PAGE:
On the second anniversary of Iran’s fraudulent presidential elections, brave Iranian men and women took to the streets once again in silent and peaceful protests. According to eyewitnesses, “demonstrators numbered in thousands” and were greeted by massive numbers of armed security and military forces at every corner. In a phone interview with the Guardian, one eye witness said, “their numbers were ten times more than an ordinary day in Vali-e-Asr street, I think around 30,000 people were out there in total.” The demonstrators walked the sidewalks of main streets in silence and refused to respond to the Revolutionary Guard’s roaring motorcycles and insulting comments.
Soon after the start of the protests, members of the guard, security and military forces attacked the protestors, beating many and arresting some. According to an eyewitness testimony on Kalameh, “anyone wearing or carrying anything green was arrested. A few young men, in green T-shirts, were quickly arrested. One of the undercover officers angrily smashed the head of one of the boys on the door of the vehicle, shouting ‘Mousavi and the color green are forever dead!’ before forcing the boy into a van filled with protestors.”
The election anniversary was also marked by the sudden death of imprisoned journalist and activist Reza Hoda Saber after an eight-day hunger strike, adding to the heartache and anger of many Iranians. Hoda Saber began his strike on June 2 as a protest to the treatment and death of Haleh Sahabi, who herself was killed when she was temporarily released from prison to pay respects at the funeral of her father, Ezatollah Sahabi.
Hoda Saber was reportedly taken to Modarres hospital due to complaints of chest pain, where the cause of his death was announced to be a heart attack. The sad irony is that it seems, according to the Iranian government at least, that the fate of imprisoned activists in Iran is all the same: death, caused by a heart attack. According to Tehran Bureau, “doctors have said that if he had been brought to the hospital in a timely fashion, he would not have died.” Meanwhile, Iranian authorities deny Hoda Saber was on a hunger strike in the first place.
Yesterday, however, sixty-four of his prison mates signed a witness testimony that was published on Kalameh by anonymous ‘green’ allies at the Evin prison. They testify that Hoda Saber was a healthy, active man who worked out everyday and did not have any illness in the year he had spent in the prison.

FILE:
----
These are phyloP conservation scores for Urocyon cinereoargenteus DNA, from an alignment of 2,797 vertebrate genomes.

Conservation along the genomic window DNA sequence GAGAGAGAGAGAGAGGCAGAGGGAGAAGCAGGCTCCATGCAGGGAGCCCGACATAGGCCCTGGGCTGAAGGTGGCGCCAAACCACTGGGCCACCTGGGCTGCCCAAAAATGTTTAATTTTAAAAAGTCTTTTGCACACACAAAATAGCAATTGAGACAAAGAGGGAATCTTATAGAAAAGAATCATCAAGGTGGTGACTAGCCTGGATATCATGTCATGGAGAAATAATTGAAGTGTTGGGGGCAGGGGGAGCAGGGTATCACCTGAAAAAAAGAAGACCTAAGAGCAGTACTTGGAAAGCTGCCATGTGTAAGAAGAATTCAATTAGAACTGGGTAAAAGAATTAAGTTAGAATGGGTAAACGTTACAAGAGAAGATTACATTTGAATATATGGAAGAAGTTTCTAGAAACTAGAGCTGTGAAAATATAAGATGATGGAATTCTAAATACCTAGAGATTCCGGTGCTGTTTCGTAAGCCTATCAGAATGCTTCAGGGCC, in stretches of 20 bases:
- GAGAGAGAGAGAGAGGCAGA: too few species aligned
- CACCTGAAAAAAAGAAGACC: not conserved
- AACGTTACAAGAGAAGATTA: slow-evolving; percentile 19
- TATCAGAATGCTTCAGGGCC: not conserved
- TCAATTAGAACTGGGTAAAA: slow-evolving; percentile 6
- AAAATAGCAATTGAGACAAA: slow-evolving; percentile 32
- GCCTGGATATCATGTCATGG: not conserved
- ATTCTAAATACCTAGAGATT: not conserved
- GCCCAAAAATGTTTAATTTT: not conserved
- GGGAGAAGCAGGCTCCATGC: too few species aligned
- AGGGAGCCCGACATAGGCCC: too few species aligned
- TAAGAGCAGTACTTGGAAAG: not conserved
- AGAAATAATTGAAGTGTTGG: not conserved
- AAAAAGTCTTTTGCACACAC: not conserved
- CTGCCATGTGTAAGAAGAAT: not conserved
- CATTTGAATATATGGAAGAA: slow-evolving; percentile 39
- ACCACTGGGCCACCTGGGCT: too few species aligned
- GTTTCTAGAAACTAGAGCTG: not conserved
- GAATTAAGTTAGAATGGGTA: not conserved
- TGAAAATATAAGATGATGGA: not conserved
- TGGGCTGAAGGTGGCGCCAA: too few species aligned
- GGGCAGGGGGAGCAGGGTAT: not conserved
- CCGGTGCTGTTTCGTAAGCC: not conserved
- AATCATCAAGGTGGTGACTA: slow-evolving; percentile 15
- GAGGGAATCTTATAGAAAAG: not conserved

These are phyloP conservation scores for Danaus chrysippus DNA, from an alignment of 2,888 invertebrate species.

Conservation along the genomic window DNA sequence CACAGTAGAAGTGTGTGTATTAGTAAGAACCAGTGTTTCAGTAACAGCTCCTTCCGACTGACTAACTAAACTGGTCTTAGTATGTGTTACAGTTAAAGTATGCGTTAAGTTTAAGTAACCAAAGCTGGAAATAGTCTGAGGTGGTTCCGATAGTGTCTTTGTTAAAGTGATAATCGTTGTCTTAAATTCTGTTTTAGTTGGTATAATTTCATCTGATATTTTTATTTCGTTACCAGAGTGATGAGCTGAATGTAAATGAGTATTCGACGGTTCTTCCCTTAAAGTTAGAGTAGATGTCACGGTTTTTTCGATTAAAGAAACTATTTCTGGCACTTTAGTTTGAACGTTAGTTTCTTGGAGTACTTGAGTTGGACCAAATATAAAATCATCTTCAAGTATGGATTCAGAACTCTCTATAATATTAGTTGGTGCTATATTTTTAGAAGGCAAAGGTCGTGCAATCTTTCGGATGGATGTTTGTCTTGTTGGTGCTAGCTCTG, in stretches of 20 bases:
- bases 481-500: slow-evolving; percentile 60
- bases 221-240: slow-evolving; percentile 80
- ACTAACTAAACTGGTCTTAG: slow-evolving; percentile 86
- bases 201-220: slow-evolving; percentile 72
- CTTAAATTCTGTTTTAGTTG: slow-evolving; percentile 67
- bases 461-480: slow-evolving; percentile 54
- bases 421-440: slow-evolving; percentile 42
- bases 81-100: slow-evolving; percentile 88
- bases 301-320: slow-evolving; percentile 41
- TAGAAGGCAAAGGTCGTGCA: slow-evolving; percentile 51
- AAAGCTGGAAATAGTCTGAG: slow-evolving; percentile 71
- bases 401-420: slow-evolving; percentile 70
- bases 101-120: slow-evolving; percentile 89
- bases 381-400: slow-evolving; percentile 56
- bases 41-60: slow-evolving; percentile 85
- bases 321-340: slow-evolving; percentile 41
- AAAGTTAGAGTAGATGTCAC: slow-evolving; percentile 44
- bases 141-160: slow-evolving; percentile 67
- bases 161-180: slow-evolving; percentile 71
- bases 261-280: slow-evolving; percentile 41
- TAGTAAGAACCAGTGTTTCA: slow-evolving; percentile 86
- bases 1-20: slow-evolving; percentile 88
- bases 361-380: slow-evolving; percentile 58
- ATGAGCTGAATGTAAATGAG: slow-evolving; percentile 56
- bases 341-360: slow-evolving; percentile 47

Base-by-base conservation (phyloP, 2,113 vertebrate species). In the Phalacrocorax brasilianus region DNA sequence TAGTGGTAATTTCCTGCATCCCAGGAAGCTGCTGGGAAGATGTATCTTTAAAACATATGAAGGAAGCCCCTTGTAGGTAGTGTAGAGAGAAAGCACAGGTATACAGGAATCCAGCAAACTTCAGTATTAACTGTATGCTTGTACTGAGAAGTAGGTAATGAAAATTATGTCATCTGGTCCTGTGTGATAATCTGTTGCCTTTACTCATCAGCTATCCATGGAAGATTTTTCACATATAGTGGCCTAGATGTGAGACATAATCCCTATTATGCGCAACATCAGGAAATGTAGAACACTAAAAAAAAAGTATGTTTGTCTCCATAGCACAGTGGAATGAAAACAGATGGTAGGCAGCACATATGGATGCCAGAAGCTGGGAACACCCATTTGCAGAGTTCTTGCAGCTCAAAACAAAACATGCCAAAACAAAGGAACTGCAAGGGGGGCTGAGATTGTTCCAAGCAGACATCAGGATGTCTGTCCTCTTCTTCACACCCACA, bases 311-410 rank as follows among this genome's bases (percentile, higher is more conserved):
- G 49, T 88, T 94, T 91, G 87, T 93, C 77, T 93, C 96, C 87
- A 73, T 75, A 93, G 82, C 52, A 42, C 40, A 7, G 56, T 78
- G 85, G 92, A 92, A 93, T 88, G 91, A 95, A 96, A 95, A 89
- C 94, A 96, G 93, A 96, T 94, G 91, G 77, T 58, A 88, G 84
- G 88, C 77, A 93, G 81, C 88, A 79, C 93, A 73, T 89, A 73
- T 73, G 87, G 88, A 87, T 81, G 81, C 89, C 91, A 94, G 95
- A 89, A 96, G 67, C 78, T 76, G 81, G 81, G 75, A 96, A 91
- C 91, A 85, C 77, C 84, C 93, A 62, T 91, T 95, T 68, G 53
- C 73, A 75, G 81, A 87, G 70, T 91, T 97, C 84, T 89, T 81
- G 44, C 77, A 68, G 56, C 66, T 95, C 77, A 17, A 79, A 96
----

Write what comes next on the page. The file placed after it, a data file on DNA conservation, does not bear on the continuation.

The testimony states that, Hoda Saber was on a hunger strike but was also brutally beaten by officers of the security force. In their testimony they reveal that at 4 am on Friday morning Hoda Saber was taken to the prison clinic for the first time since he had been transferred to the 350 section of the prison. Two hours later however, he was returned while screaming and shaking from pain. Hoda Saber said, “not only did they not treat me at the clinic, but I was beaten, insulted, and thrown out of the room by officers who had dressed in nurse scrubs.”
After revealing the details of Hoda Saber’s last few hours in the prison, the testimony addresses the Iranian public and state:
“However, now that the regime has answered the protest of a villainy with committing another, we positively state that the current regime is directly responsible for the death of Hoda Saber. This sad tragedy was not the first, and with the continuation of the current situation it will not be the last.”
Stories of gross human rights violations by the Islamic Republic continuously surface, yet the Iranian government insists that they are advocates of these same rights. However, stories of beating, arrests, and other cruelties—similar to the ones we saw on 22 Khordad—often show that not only the Iranian government not support human rights, they are violating them outright.Back to top